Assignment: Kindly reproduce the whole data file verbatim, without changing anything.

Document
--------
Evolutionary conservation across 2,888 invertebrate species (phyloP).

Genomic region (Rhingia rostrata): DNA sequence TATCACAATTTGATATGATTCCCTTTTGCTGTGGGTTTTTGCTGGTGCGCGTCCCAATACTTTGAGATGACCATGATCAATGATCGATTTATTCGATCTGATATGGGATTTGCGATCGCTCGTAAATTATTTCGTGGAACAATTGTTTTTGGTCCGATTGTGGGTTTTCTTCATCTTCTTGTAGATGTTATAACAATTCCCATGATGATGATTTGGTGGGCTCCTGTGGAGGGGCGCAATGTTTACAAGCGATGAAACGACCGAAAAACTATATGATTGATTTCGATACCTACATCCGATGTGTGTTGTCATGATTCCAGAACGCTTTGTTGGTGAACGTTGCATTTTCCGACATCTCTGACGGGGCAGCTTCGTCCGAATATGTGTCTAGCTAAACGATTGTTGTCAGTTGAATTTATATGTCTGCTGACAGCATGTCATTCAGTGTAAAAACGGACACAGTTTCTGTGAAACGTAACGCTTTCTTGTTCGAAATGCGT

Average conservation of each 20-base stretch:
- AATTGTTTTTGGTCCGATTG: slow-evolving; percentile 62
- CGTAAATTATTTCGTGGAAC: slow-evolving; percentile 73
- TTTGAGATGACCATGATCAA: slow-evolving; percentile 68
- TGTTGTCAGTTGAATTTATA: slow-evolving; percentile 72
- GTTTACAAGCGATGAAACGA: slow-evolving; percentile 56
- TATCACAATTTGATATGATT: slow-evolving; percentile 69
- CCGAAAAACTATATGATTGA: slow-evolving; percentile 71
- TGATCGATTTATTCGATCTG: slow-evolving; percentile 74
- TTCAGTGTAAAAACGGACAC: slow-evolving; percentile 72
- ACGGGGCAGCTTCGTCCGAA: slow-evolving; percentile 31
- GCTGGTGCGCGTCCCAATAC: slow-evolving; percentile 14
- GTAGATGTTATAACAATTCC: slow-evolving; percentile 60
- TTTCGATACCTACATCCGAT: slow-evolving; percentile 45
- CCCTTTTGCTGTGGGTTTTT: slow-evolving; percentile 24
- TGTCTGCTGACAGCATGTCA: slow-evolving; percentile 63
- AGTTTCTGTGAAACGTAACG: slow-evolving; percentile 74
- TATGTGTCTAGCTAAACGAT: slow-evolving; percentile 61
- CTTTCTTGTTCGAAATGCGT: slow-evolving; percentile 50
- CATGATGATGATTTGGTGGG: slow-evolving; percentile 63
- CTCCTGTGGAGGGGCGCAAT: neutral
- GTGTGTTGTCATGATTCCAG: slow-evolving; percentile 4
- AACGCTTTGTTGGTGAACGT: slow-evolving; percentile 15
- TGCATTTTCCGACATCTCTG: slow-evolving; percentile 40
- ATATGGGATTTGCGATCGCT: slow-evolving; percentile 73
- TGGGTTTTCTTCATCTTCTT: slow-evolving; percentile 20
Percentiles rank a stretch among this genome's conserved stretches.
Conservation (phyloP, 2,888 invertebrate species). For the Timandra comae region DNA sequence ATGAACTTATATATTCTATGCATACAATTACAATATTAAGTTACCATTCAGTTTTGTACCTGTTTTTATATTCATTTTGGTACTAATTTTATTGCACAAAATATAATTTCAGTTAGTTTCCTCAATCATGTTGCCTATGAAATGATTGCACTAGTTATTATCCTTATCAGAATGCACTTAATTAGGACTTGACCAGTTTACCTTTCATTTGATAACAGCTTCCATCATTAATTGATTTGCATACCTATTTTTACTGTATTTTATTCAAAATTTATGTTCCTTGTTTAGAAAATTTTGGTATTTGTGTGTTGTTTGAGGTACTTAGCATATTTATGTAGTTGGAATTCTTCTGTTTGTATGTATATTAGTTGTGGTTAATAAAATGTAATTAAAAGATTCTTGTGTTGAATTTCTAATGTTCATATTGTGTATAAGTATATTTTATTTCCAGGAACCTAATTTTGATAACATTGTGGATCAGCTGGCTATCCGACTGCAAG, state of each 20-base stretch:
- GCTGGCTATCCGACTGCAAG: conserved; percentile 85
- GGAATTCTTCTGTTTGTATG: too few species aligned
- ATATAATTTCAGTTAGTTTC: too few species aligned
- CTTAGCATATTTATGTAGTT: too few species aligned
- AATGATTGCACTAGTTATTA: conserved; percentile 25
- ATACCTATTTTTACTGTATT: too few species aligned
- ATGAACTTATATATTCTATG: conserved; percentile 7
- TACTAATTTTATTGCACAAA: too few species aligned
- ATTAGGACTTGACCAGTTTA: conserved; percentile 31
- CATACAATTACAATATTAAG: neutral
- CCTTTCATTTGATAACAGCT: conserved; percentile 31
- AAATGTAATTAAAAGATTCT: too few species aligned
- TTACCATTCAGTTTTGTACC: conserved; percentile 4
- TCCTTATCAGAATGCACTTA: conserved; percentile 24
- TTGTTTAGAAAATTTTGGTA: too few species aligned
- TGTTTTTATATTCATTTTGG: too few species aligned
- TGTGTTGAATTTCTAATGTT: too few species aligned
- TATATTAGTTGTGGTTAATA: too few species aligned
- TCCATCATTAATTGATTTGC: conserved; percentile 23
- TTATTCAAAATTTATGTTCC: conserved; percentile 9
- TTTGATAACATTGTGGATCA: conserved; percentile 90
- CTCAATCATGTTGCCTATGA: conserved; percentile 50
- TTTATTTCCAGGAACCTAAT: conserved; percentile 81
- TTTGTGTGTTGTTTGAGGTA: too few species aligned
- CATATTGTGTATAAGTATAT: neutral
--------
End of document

Evolutionary conservation across 2,888 invertebrate species (phyloP).

Genomic region (Rhingia rostrata): DNA sequence TATCACAATTTGATATGATTCCCTTTTGCTGTGGGTTTTTGCTGGTGCGCGTCCCAATACTTTGAGATGACCATGATCAATGATCGATTTATTCGATCTGATATGGGATTTGCGATCGCTCGTAAATTATTTCGTGGAACAATTGTTTTTGGTCCGATTGTGGGTTTTCTTCATCTTCTTGTAGATGTTATAACAATTCCCATGATGATGATTTGGTGGGCTCCTGTGGAGGGGCGCAATGTTTACAAGCGATGAAACGACCGAAAAACTATATGATTGATTTCGATACCTACATCCGATGTGTGTTGTCATGATTCCAGAACGCTTTGTTGGTGAACGTTGCATTTTCCGACATCTCTGACGGGGCAGCTTCGTCCGAATATGTGTCTAGCTAAACGATTGTTGTCAGTTGAATTTATATGTCTGCTGACAGCATGTCATTCAGTGTAAAAACGGACACAGTTTCTGTGAAACGTAACGCTTTCTTGTTCGAAATGCGT

Average conservation of each 20-base stretch:
- AATTGTTTTTGGTCCGATTG: slow-evolving; percentile 62
- CGTAAATTATTTCGTGGAAC: slow-evolving; percentile 73
- TTTGAGATGACCATGATCAA: slow-evolving; percentile 68
- TGTTGTCAGTTGAATTTATA: slow-evolving; percentile 72
- GTTTACAAGCGATGAAACGA: slow-evolving; percentile 56
- TATCACAATTTGATATGATT: slow-evolving; percentile 69
- CCGAAAAACTATATGATTGA: slow-evolving; percentile 71
- TGATCGATTTATTCGATCTG: slow-evolving; percentile 74
- TTCAGTGTAAAAACGGACAC: slow-evolving; percentile 72
- ACGGGGCAGCTTCGTCCGAA: slow-evolving; percentile 31
- GCTGGTGCGCGTCCCAATAC: slow-evolving; percentile 14
- GTAGATGTTATAACAATTCC: slow-evolving; percentile 60
- TTTCGATACCTACATCCGAT: slow-evolving; percentile 45
- CCCTTTTGCTGTGGGTTTTT: slow-evolving; percentile 24
- TGTCTGCTGACAGCATGTCA: slow-evolving; percentile 63
- AGTTTCTGTGAAACGTAACG: slow-evolving; percentile 74
- TATGTGTCTAGCTAAACGAT: slow-evolving; percentile 61
- CTTTCTTGTTCGAAATGCGT: slow-evolving; percentile 50
- CATGATGATGATTTGGTGGG: slow-evolving; percentile 63
- CTCCTGTGGAGGGGCGCAAT: neutral
- GTGTGTTGTCATGATTCCAG: slow-evolving; percentile 4
- AACGCTTTGTTGGTGAACGT: slow-evolving; percentile 15
- TGCATTTTCCGACATCTCTG: slow-evolving; percentile 40
- ATATGGGATTTGCGATCGCT: slow-evolving; percentile 73
- TGGGTTTTCTTCATCTTCTT: slow-evolving; percentile 20
Percentiles rank a stretch among this genome's conserved stretches.
Conservation (phyloP, 2,888 invertebrate species). For the Timandra comae region DNA sequence ATGAACTTATATATTCTATGCATACAATTACAATATTAAGTTACCATTCAGTTTTGTACCTGTTTTTATATTCATTTTGGTACTAATTTTATTGCACAAAATATAATTTCAGTTAGTTTCCTCAATCATGTTGCCTATGAAATGATTGCACTAGTTATTATCCTTATCAGAATGCACTTAATTAGGACTTGACCAGTTTACCTTTCATTTGATAACAGCTTCCATCATTAATTGATTTGCATACCTATTTTTACTGTATTTTATTCAAAATTTATGTTCCTTGTTTAGAAAATTTTGGTATTTGTGTGTTGTTTGAGGTACTTAGCATATTTATGTAGTTGGAATTCTTCTGTTTGTATGTATATTAGTTGTGGTTAATAAAATGTAATTAAAAGATTCTTGTGTTGAATTTCTAATGTTCATATTGTGTATAAGTATATTTTATTTCCAGGAACCTAATTTTGATAACATTGTGGATCAGCTGGCTATCCGACTGCAAG, state of each 20-base stretch:
- GCTGGCTATCCGACTGCAAG: conserved; percentile 85
- GGAATTCTTCTGTTTGTATG: too few species aligned
- ATATAATTTCAGTTAGTTTC: too few species aligned
- CTTAGCATATTTATGTAGTT: too few species aligned
- AATGATTGCACTAGTTATTA: conserved; percentile 25
- ATACCTATTTTTACTGTATT: too few species aligned
- ATGAACTTATATATTCTATG: conserved; percentile 7
- TACTAATTTTATTGCACAAA: too few species aligned
- ATTAGGACTTGACCAGTTTA: conserved; percentile 31
- CATACAATTACAATATTAAG: neutral
- CCTTTCATTTGATAACAGCT: conserved; percentile 31
- AAATGTAATTAAAAGATTCT: too few species aligned
- TTACCATTCAGTTTTGTACC: conserved; percentile 4
- TCCTTATCAGAATGCACTTA: conserved; percentile 24
- TTGTTTAGAAAATTTTGGTA: too few species aligned
- TGTTTTTATATTCATTTTGG: too few species aligned
- TGTGTTGAATTTCTAATGTT: too few species aligned
- TATATTAGTTGTGGTTAATA: too few species aligned
- TCCATCATTAATTGATTTGC: conserved; percentile 23
- TTATTCAAAATTTATGTTCC: conserved; percentile 9
- TTTGATAACATTGTGGATCA: conserved; percentile 90
- CTCAATCATGTTGCCTATGA: conserved; percentile 50
- TTTATTTCCAGGAACCTAAT: conserved; percentile 81
- TTTGTGTGTTGTTTGAGGTA: too few species aligned
- CATATTGTGTATAAGTATAT: neutral